To pay a tribute to the Progressive Artists’ Group, the India Harmony Foundation, which seeks to build bridges between people of different faiths, is hosting a month-long exhibition at Gallery Defence in Defence Colony here these days.

The exhibition, by India Harmony Foundation is showcasing paintings by the who’s who of Indian art like M. F. Husain, Francis Newton Souza, S. H. Raza and Krishen Khanna who as members of the Progressive Artists’ Group made a vital contribution to the contemporary art movement. In all there are 60 art works including paintings of Jamini Roy and B. N. Arya.

According to IHF founder Kulsoom Saifullah, the organisation seeks to bring together on a single platform the creative efforts of talented individuals of all faiths and regions across the country. “This art show is the result of collaboration between IHF and Progressive Art Gallery to project the diverse art forms of internationally-renowned and upcoming artists. IHF was set up to celebrate plurality of our culture and has distinguished founder trustees like former Haryana Governor A. R. Kidwai, former Cabinet Secretary Zafar Saifullah, and National Minority Commission member Keki N. Daruwala.”

Pointing out that the main objective of the exhibition is to raise funds for smaller non-government organisations working for inter-cultural understanding, Ms. Saifullah said: “We are supporting NGOs like Borderless World Foundation which supports children orphaned by terrorism and violence. It has four schools in Kashmir and one in Pune. ‘Ayodhya Ki Awaz’ has members from Hindu and Muslim communities who undertake a walk from Faizabad to other cities where they sing and interact with the locals. This year we are sponsoring a walk from Faizabad to Kashmir. Then there is ‘Phool Walon Ki Sair’ in which lawyer Usha Kumar has kept alive a 150-year-old tradition by undertaking a walk with other people from Chandni Chowk to the shrine of Sufi saint Hazrat Qutubuddin Kaki and the Devi Jogmaya Mandir.”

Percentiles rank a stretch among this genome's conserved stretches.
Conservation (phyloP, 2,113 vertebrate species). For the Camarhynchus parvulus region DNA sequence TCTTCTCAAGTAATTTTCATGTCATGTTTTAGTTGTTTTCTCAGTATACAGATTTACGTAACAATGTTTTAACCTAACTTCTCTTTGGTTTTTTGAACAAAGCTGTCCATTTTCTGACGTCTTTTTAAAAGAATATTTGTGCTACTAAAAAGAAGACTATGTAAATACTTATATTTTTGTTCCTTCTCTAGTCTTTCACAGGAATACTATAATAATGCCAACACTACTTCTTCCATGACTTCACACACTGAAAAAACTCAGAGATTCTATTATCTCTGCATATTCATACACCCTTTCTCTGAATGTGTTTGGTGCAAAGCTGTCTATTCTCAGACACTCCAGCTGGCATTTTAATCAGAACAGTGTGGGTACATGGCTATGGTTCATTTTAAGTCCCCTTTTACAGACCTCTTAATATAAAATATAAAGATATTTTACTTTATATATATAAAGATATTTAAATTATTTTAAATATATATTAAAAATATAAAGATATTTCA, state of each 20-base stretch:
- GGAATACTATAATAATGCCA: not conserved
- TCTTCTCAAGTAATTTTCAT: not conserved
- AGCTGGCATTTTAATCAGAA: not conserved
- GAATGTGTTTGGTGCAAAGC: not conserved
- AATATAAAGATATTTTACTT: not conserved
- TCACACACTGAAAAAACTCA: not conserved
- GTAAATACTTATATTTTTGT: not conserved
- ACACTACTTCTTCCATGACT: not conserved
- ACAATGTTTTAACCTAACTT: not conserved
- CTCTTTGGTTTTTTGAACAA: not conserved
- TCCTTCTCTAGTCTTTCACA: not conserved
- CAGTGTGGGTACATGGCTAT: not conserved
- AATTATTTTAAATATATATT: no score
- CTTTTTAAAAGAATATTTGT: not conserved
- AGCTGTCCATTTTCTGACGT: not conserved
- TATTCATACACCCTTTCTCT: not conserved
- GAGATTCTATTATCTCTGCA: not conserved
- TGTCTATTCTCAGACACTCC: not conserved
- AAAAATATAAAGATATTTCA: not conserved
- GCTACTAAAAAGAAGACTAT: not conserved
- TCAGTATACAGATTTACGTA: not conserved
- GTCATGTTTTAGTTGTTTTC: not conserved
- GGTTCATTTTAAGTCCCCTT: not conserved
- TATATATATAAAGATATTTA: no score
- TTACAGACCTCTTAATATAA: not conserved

IHF has also instituted a scholarship for an economically-marginalised artist from the minority community. “There are so many artists who are living in penury. Even M. F. Husain in his initial years had to struggle to eat two square meals a day and slept on footpath. He painted film posters to make a living,” Ms. Saifullah added.

Speaking about the Progressive Artists’ Group, Ms. Saifullah said it was formed to demonstrate to the world that India has a range of artists who can compete against anyone in the world. “Before the group’s formation, there was a preconceived notion that India has only ethnic artists who excelled in producing elephants and horses. Souza, S. H. Raza, M. F. Husain and S. M. Krishna had the determination and talent to showcase the diversity and richness of their art. Their works continue to command a huge price on the international art scene.”

The group was keen to break free from the shackles of the revivalist nationalism set up by the Bengal school of art and give a fillip to Indian avant garde art on the international arena. The intention was to “paint with absolute freedom for content and technique”.

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